Negotiating reduced payment in full and final settlement?

in Loans
20 replies 15.7K views
I took out a loan in 2004 for £5000 with the Halifax. After falling behind on payments, the loan was referred to Blair Oliver and Scott who it seems, from reading other posts, are part of the Halifax.

After making a payment of £1000 in 2008, I've been making payments of £70 per month. They have contacted me since to revise the payments upwards but I haven't been able to pay more as I have been a student I was made redundant at the end of '08.
I recently saw my credit report, which showed that payments over the last 36 months have been late (status code 6) even though I have made all the payments agreed with BOS on time since 2008.

I want to settle the debt fully - But I can't afford to pay the full sum. I will still be a student for another year too.:eek: How much is realistic to offer BOS? 30 - 50%? Has anyone successfully reduced their settlement with them? Would an reduced settlement affect my credit rating? Please help!
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Replies

  • Your credit rating is already smashed to bits if you are making reduced payments.

    You aren't making the payments you agreed to in the original agreement so it is right that they record these payments as late.

    You are best advised to request a settlement figure from them, then make them an offer based on that settlement figure.

    I wouldn't expect them to roll over and accept 30-50% but at you can use that as a starting point for negotiations.
    Make sure everything is done in writing though so there is an audit trail.

    Lots of people pay the settlement figure as given over the phone only to be pestered for the remainder afterwards. It's funny how records of the calls go missing so again, make sure it is all in writing.
  • Thanks for the swift reply!

    What I really wanted to get the bottom of was whether a final agreement to settle a reduced debt would hurt my credit rating or simply show up as 'fully satisfied'?

    I must point out that an agreement to pay a reduced amount in the first instance does not necessarily mean that a person's credit rating is "smashed to bits". I have been able to get credit during the past 5 years or so and was also successfully credit checked when I started work at two major banking institutions in 2007 and 2009.

    I will contact BOS in writing to request a settlement sum and then make them an offer on that. I'd be interested to hear other people's experiences of BOS on negotiation figures - thanks!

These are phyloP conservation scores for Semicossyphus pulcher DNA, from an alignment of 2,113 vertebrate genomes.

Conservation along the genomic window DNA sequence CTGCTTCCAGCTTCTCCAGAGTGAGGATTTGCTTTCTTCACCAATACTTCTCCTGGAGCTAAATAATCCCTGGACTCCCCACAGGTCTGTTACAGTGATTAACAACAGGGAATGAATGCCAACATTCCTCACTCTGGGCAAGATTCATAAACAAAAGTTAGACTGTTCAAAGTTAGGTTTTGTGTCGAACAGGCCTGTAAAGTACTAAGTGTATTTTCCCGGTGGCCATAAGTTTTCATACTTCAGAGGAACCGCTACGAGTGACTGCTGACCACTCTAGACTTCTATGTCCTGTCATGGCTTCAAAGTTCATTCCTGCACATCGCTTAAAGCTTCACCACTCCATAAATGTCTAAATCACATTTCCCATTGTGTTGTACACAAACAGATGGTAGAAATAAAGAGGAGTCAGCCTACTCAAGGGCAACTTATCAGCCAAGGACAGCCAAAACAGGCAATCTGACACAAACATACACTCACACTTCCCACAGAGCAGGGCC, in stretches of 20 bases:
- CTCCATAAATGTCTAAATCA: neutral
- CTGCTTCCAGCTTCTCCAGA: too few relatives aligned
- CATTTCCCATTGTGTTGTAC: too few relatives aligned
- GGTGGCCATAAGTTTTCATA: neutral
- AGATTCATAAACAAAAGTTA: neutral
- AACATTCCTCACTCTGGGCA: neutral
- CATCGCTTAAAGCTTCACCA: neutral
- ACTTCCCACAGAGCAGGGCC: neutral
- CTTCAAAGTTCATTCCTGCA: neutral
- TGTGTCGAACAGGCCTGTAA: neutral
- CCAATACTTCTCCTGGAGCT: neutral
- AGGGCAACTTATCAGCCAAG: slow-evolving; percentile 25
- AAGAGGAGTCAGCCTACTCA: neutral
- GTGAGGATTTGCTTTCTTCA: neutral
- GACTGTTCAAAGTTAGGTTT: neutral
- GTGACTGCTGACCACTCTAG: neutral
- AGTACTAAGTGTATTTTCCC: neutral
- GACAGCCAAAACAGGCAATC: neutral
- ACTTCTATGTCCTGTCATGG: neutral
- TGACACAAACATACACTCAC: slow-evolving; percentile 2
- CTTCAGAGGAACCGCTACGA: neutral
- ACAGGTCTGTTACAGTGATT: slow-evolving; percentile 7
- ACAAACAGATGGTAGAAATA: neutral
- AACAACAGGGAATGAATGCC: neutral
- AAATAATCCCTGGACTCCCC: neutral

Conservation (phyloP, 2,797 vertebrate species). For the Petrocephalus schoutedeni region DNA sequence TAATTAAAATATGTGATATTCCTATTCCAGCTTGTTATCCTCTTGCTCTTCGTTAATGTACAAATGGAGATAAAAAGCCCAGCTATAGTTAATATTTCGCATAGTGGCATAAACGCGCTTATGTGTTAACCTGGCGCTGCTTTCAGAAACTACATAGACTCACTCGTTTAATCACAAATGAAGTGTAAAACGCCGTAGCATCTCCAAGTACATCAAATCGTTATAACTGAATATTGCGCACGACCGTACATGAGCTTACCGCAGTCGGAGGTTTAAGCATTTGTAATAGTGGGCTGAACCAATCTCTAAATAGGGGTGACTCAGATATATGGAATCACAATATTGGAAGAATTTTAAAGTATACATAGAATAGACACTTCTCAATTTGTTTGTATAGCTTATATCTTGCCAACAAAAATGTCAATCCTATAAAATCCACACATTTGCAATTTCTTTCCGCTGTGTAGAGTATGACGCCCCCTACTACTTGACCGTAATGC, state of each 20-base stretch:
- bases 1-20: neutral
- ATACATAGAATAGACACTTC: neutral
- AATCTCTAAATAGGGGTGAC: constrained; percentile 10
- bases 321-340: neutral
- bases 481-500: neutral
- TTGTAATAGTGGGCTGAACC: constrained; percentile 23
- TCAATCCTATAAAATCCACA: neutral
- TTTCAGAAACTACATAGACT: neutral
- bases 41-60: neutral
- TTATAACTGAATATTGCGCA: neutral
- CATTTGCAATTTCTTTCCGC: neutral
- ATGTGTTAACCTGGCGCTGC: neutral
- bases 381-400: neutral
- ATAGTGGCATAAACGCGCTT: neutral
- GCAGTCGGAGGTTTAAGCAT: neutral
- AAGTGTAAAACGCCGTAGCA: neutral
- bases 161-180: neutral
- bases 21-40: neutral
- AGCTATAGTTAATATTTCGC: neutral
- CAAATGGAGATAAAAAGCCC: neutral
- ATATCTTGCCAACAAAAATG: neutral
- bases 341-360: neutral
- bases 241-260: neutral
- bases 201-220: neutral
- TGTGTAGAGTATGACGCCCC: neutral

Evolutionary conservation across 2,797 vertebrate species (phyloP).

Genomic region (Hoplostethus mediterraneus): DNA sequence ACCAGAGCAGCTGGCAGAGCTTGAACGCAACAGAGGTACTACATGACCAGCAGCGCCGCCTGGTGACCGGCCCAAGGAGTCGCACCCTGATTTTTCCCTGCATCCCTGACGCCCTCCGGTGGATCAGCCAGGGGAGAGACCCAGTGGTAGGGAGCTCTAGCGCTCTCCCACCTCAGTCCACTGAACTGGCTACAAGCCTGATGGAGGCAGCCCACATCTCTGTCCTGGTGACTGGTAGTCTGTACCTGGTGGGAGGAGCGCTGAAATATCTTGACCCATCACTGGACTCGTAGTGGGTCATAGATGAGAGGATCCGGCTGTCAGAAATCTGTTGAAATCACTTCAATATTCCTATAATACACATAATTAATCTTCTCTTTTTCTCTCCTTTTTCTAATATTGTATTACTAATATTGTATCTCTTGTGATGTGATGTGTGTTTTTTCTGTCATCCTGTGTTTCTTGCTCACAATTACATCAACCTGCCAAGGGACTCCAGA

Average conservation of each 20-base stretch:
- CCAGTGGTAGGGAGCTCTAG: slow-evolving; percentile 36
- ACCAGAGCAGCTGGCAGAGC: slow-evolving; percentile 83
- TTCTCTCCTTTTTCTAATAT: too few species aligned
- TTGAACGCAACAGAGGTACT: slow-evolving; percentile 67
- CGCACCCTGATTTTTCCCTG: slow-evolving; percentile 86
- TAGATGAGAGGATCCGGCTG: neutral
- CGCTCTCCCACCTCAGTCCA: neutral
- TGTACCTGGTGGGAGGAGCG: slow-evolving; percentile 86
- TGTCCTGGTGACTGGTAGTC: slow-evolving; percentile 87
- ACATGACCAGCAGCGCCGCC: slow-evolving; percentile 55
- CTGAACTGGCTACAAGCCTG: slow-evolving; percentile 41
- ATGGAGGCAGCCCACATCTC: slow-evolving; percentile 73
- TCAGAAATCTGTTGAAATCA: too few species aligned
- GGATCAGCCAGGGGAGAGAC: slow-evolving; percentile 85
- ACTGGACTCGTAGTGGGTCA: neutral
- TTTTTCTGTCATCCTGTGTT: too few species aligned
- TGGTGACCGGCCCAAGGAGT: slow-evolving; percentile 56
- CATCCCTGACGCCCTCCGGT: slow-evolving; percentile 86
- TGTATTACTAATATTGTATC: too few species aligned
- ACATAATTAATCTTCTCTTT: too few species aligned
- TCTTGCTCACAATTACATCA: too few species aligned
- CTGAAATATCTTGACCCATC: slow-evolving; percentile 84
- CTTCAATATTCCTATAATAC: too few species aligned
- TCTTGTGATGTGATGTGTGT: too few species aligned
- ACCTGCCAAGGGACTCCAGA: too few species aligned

• How much is realistic to offer BOS? 30 - 50%?
    If you can afford 50%, why would you offer 30%?
  • chalkie99chalkie99 Forumite
    1.6K Posts
    simona30 wrote: »
    I haven't been able to pay more as I have been a student I was made redundant at the end of '08.

    simona30 wrote: »
    I started work at two major banking institutions in 2007 and 2009.

    Doesn't seem very consistent - Why couldn't you pay in 2009?
  • I got hired in 2007 (credit checked), fired at the end of 2008 and worked for free in 2009 to get work experience (but needed to be credit checked even to get that).

    The truth is I can't afford to pay any of it and will have to borrow off friends/family to clear it. I want to know ranges as there would be no point offering 30% if they wouldn't even sniff at it and I wanna borrow as little as possible to pay off the debt. That's why I'm looking for advice from people who've dealt with BOS to get a better idea of what's possible.
    Got this debt when I was young and I haven't had to deal with any debt collectors in the past. so any insight on dealings with BOS much appreciated....
  • TixyTixy Forumite
    31.5K Posts
    You might be better off posting on the DFW board where its more likely that people will have experience of F&Fs with BOS.

    I would say as the debt hasn't yet been sold on then 30% is likely to be too low. But with any negotiation you need to start by offering low so you can increase a little if they won't accept your first offer.

    Usually they will only agree to mark your file as partially satisfied although you could try negotiating for fully satisfied. However when was the default registered on your credit file? The debt will only show for 6years from that date anyway, so even if they will only mark it as partial then it will only be on there for the remainder of that 6years, however long that may be.

    Have you read the national debtline factsheet on F&Fs - if not thats worth a read.
    A smile enriches those who receive without making poorer those who give
    or "It costs nowt to be nice"
  • If you want to pay less than the full amount owed it is not full and final settlement, it is called a short settlement. As a point of information for you, it is very very unlikely that they would accept an offer anywhere near to 30 to 40 %. As a guide if you have been in difficulty and are now in a position to make a short settlement a guide which is normally acceptable to a loan company, bank etc is 80% of the total owed.
    It will go on your credit file as " paid agreed short settlement " this will effect your credit rating. But if you have been having difficulty in paying anyway and making either reduced or missed payments, your credit file is already shot to pieces anyway so dont worry. It will clear in 6 years.